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    Quote Originally Posted by lys View Post
    I also wanted to note that the 2011 numbers were left out of some of the charts (Yen Press and Viz, that I saw), and DelRey's "# of listed items" column looks off. It seems like these were just formatting issues and the percentages are calculated from the correct data, but it did confuse me for a bit.
    Huh. So it is.

    Well, all I can say is that it doesn't look like that in my Master. I know this column is an EXTREME pain for Stephen and Jonah to format, and something must have got lost. Nothing I can do on my end to fix it, sorry.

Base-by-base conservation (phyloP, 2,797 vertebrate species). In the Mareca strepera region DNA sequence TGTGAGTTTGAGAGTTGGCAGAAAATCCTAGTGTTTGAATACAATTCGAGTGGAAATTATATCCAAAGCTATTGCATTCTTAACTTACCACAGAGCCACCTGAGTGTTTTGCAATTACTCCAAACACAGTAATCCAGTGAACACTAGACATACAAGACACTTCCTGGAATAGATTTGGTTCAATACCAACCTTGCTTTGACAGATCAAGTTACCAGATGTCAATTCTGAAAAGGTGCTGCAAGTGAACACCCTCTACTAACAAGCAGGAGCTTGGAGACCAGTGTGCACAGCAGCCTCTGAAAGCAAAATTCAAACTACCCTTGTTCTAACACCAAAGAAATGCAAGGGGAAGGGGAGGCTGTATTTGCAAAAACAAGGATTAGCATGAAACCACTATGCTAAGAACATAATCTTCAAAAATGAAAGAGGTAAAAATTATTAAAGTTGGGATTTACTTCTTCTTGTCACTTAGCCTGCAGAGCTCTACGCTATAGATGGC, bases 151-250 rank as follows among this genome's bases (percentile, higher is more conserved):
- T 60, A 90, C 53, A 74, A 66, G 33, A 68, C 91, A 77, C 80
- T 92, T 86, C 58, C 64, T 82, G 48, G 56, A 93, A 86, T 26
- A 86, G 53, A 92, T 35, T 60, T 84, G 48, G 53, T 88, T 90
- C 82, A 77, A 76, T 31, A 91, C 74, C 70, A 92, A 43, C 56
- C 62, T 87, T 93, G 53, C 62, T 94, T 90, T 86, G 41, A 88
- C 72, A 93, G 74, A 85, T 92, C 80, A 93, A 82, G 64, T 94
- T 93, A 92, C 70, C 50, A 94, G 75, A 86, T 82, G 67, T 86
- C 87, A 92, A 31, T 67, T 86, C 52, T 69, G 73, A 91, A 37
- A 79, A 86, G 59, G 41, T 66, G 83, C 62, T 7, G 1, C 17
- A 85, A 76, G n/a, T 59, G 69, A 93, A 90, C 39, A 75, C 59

You can get Viz and Yen 2011, worst case, by looking at the previous year's report....



    -B

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    Quote Originally Posted by Brian Hibbs View Post
    Hi, Ruwan

    Am I correct in assuming this is Ruwan Jayatilleke, Associate Publisher of Marvel? If so, you may want to change your account's name to make this clearer. I believe that CBR can also give you a custom title or something to indicate your professional status.

    Thank you for taking the time to comment, and, you're absolutely correct, I'm making no claim or warranty of Marvel's operating margins. What can I say? If Marvel and Disney management are happy with the company's backlist performance, I suppose I can't much gainsay that. I will, however, make a couple arguments why I think the backlist strategy is misguided.